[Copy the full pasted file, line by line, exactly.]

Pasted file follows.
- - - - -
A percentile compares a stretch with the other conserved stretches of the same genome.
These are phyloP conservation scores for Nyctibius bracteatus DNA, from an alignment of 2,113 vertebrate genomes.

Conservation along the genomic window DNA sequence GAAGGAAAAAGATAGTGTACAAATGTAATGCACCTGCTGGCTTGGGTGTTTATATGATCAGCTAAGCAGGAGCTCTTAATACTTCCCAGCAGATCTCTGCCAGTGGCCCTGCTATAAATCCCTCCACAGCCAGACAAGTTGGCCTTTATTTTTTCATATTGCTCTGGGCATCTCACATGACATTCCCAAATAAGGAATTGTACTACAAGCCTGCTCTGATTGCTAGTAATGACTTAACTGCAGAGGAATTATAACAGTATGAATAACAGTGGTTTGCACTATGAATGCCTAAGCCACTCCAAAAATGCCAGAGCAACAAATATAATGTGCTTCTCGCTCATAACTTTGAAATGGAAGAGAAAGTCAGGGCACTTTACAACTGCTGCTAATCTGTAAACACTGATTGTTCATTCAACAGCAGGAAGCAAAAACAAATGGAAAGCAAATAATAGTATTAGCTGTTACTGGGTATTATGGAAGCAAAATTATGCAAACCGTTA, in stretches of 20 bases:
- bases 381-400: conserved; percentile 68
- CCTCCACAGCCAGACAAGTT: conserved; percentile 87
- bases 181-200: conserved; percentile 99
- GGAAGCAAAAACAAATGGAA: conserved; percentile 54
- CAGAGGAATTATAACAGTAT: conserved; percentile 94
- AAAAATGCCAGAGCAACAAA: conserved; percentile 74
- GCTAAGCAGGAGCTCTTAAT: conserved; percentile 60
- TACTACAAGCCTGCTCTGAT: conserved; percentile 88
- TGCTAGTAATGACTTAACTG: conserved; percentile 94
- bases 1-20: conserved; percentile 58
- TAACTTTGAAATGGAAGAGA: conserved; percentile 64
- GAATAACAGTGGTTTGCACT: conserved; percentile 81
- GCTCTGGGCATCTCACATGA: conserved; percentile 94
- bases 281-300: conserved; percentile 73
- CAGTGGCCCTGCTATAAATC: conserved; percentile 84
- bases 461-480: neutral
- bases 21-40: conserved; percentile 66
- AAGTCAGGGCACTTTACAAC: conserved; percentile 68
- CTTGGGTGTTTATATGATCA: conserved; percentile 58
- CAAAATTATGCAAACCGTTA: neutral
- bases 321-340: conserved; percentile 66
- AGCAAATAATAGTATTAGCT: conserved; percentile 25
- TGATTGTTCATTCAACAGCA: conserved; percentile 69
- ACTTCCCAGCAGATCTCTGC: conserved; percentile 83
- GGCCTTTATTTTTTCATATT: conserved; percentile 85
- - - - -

A percentile compares a stretch with the other conserved stretches of the same genome.
These are phyloP conservation scores for Nyctibius bracteatus DNA, from an alignment of 2,113 vertebrate genomes.

Conservation along the genomic window DNA sequence GAAGGAAAAAGATAGTGTACAAATGTAATGCACCTGCTGGCTTGGGTGTTTATATGATCAGCTAAGCAGGAGCTCTTAATACTTCCCAGCAGATCTCTGCCAGTGGCCCTGCTATAAATCCCTCCACAGCCAGACAAGTTGGCCTTTATTTTTTCATATTGCTCTGGGCATCTCACATGACATTCCCAAATAAGGAATTGTACTACAAGCCTGCTCTGATTGCTAGTAATGACTTAACTGCAGAGGAATTATAACAGTATGAATAACAGTGGTTTGCACTATGAATGCCTAAGCCACTCCAAAAATGCCAGAGCAACAAATATAATGTGCTTCTCGCTCATAACTTTGAAATGGAAGAGAAAGTCAGGGCACTTTACAACTGCTGCTAATCTGTAAACACTGATTGTTCATTCAACAGCAGGAAGCAAAAACAAATGGAAAGCAAATAATAGTATTAGCTGTTACTGGGTATTATGGAAGCAAAATTATGCAAACCGTTA, in stretches of 20 bases:
- bases 381-400: conserved; percentile 68
- CCTCCACAGCCAGACAAGTT: conserved; percentile 87
- bases 181-200: conserved; percentile 99
- GGAAGCAAAAACAAATGGAA: conserved; percentile 54
- CAGAGGAATTATAACAGTAT: conserved; percentile 94
- AAAAATGCCAGAGCAACAAA: conserved; percentile 74
- GCTAAGCAGGAGCTCTTAAT: conserved; percentile 60
- TACTACAAGCCTGCTCTGAT: conserved; percentile 88
- TGCTAGTAATGACTTAACTG: conserved; percentile 94
- bases 1-20: conserved; percentile 58
- TAACTTTGAAATGGAAGAGA: conserved; percentile 64
- GAATAACAGTGGTTTGCACT: conserved; percentile 81
- GCTCTGGGCATCTCACATGA: conserved; percentile 94
- bases 281-300: conserved; percentile 73
- CAGTGGCCCTGCTATAAATC: conserved; percentile 84
- bases 461-480: neutral
- bases 21-40: conserved; percentile 66
- AAGTCAGGGCACTTTACAAC: conserved; percentile 68
- CTTGGGTGTTTATATGATCA: conserved; percentile 58
- CAAAATTATGCAAACCGTTA: neutral
- bases 321-340: conserved; percentile 66
- AGCAAATAATAGTATTAGCT: conserved; percentile 25
- TGATTGTTCATTCAACAGCA: conserved; percentile 69
- ACTTCCCAGCAGATCTCTGC: conserved; percentile 83
- GGCCTTTATTTTTTCATATT: conserved; percentile 85